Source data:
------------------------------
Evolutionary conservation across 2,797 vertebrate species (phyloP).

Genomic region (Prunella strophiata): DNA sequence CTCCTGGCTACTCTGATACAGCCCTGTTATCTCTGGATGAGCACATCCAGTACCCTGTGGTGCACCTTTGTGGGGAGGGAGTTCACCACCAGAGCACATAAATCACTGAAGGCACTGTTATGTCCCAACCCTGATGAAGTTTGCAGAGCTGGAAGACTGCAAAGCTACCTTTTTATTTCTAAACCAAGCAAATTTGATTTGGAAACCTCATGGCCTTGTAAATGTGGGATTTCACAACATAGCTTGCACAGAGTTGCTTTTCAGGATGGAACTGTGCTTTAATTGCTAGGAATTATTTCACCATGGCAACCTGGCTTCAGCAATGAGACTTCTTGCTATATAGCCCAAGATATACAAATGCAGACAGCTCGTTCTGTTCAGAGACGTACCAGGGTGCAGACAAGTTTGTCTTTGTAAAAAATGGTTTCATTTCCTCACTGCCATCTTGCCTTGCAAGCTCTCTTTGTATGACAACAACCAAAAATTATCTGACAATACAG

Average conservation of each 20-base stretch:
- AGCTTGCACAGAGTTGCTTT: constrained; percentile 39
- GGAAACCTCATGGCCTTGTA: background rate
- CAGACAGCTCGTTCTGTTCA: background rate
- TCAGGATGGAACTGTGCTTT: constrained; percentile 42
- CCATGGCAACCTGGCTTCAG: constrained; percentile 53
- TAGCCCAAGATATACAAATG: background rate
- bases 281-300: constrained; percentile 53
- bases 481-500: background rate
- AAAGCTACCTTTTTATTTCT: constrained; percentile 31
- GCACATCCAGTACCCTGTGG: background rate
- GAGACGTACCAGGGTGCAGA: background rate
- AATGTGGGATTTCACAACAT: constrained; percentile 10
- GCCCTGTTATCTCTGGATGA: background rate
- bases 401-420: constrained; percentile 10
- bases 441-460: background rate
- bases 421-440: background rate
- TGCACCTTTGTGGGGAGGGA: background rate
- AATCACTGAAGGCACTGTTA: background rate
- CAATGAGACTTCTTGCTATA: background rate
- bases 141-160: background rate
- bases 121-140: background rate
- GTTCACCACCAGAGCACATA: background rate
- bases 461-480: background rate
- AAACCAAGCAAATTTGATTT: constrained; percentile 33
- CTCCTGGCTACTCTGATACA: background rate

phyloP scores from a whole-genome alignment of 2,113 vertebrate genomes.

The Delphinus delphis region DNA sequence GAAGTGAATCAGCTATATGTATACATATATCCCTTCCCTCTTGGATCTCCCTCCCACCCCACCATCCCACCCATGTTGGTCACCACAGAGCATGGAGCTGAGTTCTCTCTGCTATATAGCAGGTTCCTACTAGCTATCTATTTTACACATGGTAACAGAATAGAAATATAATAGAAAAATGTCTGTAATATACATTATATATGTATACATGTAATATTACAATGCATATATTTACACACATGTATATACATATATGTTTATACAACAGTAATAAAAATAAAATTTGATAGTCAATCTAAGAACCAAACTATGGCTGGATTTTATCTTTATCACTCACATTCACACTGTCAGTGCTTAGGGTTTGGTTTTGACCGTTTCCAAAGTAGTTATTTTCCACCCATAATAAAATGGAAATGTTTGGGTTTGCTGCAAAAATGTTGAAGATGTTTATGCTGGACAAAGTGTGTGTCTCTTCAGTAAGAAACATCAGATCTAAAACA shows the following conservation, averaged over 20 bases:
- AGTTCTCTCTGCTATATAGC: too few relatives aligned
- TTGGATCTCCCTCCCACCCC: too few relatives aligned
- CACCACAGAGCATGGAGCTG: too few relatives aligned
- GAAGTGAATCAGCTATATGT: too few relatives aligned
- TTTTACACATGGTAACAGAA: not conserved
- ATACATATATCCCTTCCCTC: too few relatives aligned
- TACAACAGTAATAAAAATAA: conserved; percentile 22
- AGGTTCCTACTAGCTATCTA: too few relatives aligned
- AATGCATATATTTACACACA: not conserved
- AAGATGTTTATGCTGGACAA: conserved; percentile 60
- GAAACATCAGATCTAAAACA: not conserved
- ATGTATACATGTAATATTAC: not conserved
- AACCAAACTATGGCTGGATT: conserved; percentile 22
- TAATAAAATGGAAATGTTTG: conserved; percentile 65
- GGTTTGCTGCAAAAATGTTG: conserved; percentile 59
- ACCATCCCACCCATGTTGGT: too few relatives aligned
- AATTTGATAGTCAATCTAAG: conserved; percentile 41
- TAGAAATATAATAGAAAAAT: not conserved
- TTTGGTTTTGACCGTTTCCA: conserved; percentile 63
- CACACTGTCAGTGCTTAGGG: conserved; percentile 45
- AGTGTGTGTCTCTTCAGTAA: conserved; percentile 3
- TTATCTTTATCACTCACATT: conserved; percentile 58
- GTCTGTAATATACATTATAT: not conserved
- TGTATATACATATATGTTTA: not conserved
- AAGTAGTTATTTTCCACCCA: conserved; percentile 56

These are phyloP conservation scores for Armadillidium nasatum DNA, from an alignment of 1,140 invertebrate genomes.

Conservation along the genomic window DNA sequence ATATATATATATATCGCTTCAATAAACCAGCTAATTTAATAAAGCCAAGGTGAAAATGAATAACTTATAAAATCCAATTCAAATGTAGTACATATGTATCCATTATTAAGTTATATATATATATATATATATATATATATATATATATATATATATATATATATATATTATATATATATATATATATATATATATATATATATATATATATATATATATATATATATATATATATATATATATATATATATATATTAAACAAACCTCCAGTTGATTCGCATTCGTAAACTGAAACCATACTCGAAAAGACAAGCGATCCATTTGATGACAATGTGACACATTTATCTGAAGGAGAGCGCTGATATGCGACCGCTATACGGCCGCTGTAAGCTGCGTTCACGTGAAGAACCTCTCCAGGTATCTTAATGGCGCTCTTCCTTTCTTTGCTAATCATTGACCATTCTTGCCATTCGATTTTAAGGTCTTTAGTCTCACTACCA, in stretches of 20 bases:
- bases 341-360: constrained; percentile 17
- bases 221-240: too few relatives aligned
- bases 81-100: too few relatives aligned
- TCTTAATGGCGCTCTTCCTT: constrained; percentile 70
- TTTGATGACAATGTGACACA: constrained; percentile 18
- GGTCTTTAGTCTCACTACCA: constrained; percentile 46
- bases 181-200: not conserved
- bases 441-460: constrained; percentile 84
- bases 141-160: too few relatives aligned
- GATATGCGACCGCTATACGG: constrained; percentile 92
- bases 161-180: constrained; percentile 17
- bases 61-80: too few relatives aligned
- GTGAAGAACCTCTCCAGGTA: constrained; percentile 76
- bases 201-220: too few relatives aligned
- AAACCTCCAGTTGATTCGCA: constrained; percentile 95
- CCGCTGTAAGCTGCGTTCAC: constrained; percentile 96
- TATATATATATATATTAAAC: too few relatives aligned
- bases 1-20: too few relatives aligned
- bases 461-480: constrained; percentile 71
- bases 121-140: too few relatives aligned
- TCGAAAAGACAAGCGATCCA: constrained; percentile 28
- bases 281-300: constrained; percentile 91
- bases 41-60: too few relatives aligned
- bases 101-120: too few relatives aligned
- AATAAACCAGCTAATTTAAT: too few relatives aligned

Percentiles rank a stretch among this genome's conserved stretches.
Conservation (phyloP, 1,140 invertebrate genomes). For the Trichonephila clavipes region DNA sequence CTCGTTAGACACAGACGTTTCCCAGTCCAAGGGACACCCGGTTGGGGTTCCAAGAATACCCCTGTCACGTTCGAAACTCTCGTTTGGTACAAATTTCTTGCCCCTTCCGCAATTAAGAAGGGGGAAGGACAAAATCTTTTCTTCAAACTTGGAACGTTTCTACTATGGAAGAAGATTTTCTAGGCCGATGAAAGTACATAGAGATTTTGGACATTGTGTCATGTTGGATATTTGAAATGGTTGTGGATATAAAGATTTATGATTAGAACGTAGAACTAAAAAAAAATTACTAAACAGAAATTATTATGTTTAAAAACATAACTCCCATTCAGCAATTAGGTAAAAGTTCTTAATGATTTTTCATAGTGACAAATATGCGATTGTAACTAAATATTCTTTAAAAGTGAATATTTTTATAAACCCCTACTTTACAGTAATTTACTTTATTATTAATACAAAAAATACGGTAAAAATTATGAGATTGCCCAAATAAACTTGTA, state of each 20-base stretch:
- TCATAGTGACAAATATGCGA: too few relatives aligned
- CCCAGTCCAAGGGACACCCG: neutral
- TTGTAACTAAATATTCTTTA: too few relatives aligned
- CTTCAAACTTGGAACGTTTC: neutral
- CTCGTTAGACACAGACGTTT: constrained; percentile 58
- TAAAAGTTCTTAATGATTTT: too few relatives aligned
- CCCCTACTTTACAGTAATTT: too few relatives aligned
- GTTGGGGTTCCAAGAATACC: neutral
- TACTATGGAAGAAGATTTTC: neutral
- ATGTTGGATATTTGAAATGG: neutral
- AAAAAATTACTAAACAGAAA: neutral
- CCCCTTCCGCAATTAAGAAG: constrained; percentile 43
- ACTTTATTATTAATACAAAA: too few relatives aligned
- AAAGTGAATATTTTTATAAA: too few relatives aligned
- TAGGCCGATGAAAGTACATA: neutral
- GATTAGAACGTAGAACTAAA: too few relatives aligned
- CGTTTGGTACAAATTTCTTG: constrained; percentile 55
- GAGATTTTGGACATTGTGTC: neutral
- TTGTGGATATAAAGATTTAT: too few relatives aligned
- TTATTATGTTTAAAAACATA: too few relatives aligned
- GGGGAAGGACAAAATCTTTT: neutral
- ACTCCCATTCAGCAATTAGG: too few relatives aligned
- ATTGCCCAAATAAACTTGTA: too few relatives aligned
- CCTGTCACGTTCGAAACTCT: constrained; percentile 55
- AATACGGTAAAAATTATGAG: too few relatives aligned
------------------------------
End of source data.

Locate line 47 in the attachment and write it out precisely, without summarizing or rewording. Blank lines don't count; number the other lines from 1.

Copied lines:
- AATTTGATAGTCAATCTAAG: conserved; percentile 41